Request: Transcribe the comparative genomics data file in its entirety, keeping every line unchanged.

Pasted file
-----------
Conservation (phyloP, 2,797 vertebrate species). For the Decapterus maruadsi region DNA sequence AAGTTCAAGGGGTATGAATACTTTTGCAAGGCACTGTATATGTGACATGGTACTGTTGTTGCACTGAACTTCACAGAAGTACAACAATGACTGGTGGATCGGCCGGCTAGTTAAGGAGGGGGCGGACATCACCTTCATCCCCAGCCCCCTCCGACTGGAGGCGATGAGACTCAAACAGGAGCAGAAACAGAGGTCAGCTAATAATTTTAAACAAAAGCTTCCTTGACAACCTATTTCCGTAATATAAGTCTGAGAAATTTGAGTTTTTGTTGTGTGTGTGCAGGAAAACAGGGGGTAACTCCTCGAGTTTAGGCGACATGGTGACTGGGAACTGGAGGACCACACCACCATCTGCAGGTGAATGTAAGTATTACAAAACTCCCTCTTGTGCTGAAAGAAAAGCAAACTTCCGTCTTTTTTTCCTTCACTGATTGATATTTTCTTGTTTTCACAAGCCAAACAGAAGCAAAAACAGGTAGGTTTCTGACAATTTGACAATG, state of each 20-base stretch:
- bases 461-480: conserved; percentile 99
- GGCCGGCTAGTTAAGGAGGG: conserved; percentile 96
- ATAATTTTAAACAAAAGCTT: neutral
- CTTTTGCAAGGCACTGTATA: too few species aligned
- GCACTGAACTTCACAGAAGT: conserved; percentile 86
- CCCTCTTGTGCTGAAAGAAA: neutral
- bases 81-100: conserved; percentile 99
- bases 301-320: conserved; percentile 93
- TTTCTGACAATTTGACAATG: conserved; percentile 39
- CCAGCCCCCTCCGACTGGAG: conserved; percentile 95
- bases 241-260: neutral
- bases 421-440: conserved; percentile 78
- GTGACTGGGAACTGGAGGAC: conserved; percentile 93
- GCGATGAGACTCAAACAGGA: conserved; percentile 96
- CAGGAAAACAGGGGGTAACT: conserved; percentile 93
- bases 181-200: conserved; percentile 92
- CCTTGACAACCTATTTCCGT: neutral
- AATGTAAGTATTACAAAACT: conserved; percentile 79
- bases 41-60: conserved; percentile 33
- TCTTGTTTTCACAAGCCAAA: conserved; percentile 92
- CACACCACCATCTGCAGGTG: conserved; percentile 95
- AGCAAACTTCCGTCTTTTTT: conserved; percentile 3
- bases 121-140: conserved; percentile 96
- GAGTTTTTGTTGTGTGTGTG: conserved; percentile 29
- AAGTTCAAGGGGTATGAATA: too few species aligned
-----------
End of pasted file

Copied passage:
Conservation (phyloP, 2,797 vertebrate species). For the Decapterus maruadsi region DNA sequence AAGTTCAAGGGGTATGAATACTTTTGCAAGGCACTGTATATGTGACATGGTACTGTTGTTGCACTGAACTTCACAGAAGTACAACAATGACTGGTGGATCGGCCGGCTAGTTAAGGAGGGGGCGGACATCACCTTCATCCCCAGCCCCCTCCGACTGGAGGCGATGAGACTCAAACAGGAGCAGAAACAGAGGTCAGCTAATAATTTTAAACAAAAGCTTCCTTGACAACCTATTTCCGTAATATAAGTCTGAGAAATTTGAGTTTTTGTTGTGTGTGTGCAGGAAAACAGGGGGTAACTCCTCGAGTTTAGGCGACATGGTGACTGGGAACTGGAGGACCACACCACCATCTGCAGGTGAATGTAAGTATTACAAAACTCCCTCTTGTGCTGAAAGAAAAGCAAACTTCCGTCTTTTTTTCCTTCACTGATTGATATTTTCTTGTTTTCACAAGCCAAACAGAAGCAAAAACAGGTAGGTTTCTGACAATTTGACAATG, state of each 20-base stretch:
- bases 461-480: conserved; percentile 99
- GGCCGGCTAGTTAAGGAGGG: conserved; percentile 96
- ATAATTTTAAACAAAAGCTT: neutral
- CTTTTGCAAGGCACTGTATA: too few species aligned
- GCACTGAACTTCACAGAAGT: conserved; percentile 86
- CCCTCTTGTGCTGAAAGAAA: neutral
- bases 81-100: conserved; percentile 99
- bases 301-320: conserved; percentile 93
- TTTCTGACAATTTGACAATG: conserved; percentile 39
- CCAGCCCCCTCCGACTGGAG: conserved; percentile 95
- bases 241-260: neutral
- bases 421-440: conserved; percentile 78
- GTGACTGGGAACTGGAGGAC: conserved; percentile 93
- GCGATGAGACTCAAACAGGA: conserved; percentile 96
- CAGGAAAACAGGGGGTAACT: conserved; percentile 93
- bases 181-200: conserved; percentile 92
- CCTTGACAACCTATTTCCGT: neutral
- AATGTAAGTATTACAAAACT: conserved; percentile 79
- bases 41-60: conserved; percentile 33
- TCTTGTTTTCACAAGCCAAA: conserved; percentile 92
- CACACCACCATCTGCAGGTG: conserved; percentile 95
- AGCAAACTTCCGTCTTTTTT: conserved; percentile 3
- bases 121-140: conserved; percentile 96
- GAGTTTTTGTTGTGTGTGTG: conserved; percentile 29
- AAGTTCAAGGGGTATGAATA: too few species aligned